"Super Jihadi" Omar Diaby
The most dangerous jihadist wanted by the French authorities is "Omar Omsen," known as "Omar Diaby." He lives in a camp with his three wives and a number of his children. He made himself the prince of the French camp. People call him "Abu Aisha Dibuzan." Omar Diaby used to leave the camp and live in homes in different areas of the Idlib countryside, but he did not leave the camp for nearly a year.
The French authorities consider him the most dangerous French jihadist and the most successful in attracting and recruiting new elements. He is responsible for recruiting more than 80 percent of French-speaking jihadists, and he was the first to launch propaganda videos mobilizing young people in France to join jihad in Syria.
Omar Omsen grew up in the city of Nice, in the south of France. He moved to live there and spent several years in prison on criminal charges in his youth before going to Syria in 2013 to head a jihadist battalion.
Diaby and his brigade joined the Hayat Tahrir al-Sham, then he split from it to join the "Hurras ad-Din" faction which is related to al-Qaïda also. Firqat al-Ghuraba was finally affiliated with the "Hurras ad-Din" faction. Omar Diaby is a deputy for "Ayman Qaddoun" known as "Abu Diab Sarmin," the current leader of "Hurras ad-Din" faction, after al-baghdadi was killed in northern idlib at the end of last year.
Omsen pledged allegiance to al-Qaïda and then refused to renew it, when "Al-Nusra front" was dissolved in Syria. He pledged allegiance to the Turkistan Islamic Party. He founded the "Firqat al-Ghuraba," which is made up entirely of immigrant fighters, some of whom had fought alongside ISIS in the past.
Diaby and his brigade joined the Hayat Tahrir al-Sham, then he split from it to join the "Hurras ad-Din" faction which is related to al-Qaïda also. Firqat al-Ghuraba was finally affiliated with the "Hurras ad-Din" faction.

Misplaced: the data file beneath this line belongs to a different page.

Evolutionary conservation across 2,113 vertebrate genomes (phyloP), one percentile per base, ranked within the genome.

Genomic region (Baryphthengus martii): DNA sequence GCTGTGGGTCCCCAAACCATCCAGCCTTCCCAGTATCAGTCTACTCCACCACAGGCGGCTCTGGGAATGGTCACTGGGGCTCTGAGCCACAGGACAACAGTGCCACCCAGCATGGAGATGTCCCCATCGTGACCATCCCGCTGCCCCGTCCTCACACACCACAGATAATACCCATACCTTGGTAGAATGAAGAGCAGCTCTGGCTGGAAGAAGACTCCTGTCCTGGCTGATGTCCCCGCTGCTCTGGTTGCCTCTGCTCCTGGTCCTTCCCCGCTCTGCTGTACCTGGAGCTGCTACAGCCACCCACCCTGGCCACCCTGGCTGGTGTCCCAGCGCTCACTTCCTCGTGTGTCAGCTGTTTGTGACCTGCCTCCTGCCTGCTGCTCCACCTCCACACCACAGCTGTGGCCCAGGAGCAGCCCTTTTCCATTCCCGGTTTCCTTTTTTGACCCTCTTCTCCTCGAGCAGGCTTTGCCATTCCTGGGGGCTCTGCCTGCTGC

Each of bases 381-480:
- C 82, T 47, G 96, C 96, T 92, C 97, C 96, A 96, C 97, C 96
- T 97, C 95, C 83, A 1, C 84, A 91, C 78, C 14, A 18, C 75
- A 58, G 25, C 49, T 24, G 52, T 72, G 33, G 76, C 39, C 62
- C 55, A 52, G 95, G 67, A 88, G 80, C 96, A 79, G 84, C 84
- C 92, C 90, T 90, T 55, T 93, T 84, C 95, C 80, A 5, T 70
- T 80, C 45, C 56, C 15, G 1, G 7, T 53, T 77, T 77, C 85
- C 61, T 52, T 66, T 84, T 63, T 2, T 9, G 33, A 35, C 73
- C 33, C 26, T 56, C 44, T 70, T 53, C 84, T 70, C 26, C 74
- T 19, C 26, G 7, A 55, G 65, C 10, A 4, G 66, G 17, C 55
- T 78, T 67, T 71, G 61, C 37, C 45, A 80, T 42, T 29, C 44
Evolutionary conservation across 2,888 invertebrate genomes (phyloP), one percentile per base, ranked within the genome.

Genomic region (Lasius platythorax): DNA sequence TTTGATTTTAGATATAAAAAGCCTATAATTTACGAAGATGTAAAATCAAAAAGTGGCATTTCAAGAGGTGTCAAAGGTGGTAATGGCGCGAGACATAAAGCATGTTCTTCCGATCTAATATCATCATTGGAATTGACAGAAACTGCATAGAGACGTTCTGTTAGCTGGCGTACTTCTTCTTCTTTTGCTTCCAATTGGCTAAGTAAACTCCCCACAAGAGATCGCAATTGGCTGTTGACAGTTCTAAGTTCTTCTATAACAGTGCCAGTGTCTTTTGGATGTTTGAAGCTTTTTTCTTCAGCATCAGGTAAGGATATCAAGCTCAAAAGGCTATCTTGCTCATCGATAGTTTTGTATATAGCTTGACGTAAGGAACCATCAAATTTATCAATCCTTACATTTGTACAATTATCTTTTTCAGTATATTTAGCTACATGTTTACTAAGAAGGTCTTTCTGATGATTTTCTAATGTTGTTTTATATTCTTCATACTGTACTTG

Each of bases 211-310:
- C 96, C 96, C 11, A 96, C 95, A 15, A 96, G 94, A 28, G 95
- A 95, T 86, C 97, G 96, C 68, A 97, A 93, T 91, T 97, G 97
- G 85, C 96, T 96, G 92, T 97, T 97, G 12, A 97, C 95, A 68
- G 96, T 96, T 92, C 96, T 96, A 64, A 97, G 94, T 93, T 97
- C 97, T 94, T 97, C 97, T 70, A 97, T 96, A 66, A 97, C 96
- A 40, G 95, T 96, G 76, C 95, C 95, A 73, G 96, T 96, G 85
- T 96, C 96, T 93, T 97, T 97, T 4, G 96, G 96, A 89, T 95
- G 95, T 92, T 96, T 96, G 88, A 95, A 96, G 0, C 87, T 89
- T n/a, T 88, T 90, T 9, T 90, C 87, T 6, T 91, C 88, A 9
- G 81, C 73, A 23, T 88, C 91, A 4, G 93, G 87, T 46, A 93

Omar Diaby is a deputy for "Ayman Qaddoun" known as "Abu Diab Sarmin," the current leader of "Hurras ad-Din" faction, after Al-Baghdadi was killed in northern idlib at the end of last year.
The Prince and the European child
We got exclusive information from within the French camp about the French-Belgian girl, "Yasmine," who was handed over to the Belgian embassy a year and a half ago. The child was detained by the Prince of the French camp, "Omar Diaby," inside the French camp for a long time.
That was after her father was killed while fighting in the ranks of "Firqat al-Ghuraba," and "Diaby" was bargaining with her mother to pay a large financial ransom for the delivery of the child.
At the time, Hayat Tahrir al-Sham raided the French camp and arrested seven men. Omar Diaby himself was arrested near the town of Atma in Idlib countryside, on charges of kidnapping Yasmine. Then "Firqat al-Ghuraba" agreed to hand over the child to the Salvation Government of Hayat Tahrir al-Sham (Al-Nusra Front), in exchange for the release of the famous jihadist "Omar Omsen."